Solution Focused Therapy simplified

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Quick summary: Solution focused is based on the idea that if you get people to start solving and to stop over analyzing the problem they will be more likely to reach a resolution in the present and they will be more likely to seek out solutions or to put the majority of there perceptual energy towards solutions in the future. In short if you focus on problems – you live within problems… if you focus on solutions – you live within solutions. I have outlined techniques to help people to use this method.

 

The basic components of the Solution focused method – theories and such…

 

If people start using solutions they will be rewarded naturally and the person will therefore engage in more solution-oriented behaviors. The idea is to get some momentum behind the process of solving. 

 

Postmodernism = we create our own reality.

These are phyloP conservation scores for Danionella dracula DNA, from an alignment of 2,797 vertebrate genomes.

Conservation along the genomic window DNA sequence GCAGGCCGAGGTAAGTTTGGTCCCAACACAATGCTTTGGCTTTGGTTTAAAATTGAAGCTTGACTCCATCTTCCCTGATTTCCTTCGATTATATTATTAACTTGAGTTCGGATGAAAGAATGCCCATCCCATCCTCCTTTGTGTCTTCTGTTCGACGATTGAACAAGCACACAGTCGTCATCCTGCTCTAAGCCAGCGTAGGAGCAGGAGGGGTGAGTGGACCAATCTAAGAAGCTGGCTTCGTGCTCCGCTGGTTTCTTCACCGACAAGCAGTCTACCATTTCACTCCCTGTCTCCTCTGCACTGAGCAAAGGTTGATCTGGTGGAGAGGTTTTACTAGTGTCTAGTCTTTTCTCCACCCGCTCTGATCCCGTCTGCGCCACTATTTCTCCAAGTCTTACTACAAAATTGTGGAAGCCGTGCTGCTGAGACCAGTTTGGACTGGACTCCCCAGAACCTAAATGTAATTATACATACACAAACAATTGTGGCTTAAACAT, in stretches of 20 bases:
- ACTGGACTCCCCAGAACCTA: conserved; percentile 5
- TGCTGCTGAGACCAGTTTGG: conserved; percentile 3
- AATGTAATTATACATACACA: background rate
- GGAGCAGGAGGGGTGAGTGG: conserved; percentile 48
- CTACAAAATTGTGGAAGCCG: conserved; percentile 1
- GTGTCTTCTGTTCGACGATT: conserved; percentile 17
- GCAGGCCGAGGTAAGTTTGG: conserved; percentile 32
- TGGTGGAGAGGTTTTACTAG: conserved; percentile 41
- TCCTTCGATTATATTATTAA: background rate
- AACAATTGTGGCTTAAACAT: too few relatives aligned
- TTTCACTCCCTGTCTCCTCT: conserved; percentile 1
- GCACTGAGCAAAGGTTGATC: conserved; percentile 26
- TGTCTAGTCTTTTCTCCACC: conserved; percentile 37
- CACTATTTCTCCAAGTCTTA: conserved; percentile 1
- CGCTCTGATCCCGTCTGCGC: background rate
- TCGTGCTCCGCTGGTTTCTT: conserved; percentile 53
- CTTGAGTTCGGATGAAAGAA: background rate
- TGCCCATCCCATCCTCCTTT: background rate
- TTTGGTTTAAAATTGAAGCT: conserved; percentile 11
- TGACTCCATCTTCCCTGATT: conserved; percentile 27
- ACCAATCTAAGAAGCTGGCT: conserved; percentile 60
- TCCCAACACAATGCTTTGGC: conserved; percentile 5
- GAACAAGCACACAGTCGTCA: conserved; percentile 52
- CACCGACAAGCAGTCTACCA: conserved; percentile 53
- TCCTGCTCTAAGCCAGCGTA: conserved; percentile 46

• This means that if you focus on problems then problems become your reality. If you choose to focus your attention (consciously and subconsciously) on isolating problems then you reality (which is your subjective perception) will be made up of problems. 
  • Solutions – with the help of the therapist, clients learn to focus on solutions. They will then look for solutions in their world as opposed to constantly looking for problems.

 

Therapist directs the clients toward solutions – though postmodernism-based interventions are not inherently theories which suggest that a therapist is an expert, solution focused interventions require the therapist to be very active in directing all communication away problem saturated narrative and towards solution-saturated narratives.

Systemic – this theory suggest that if you offer positive change or a solution into a family system then there will be a ripple effect in which other parts of the system will begin to focus on solutions.

Strength based – This theory is far more concerned with investigating and accenting strengths and hopes then with diagnosing a problem.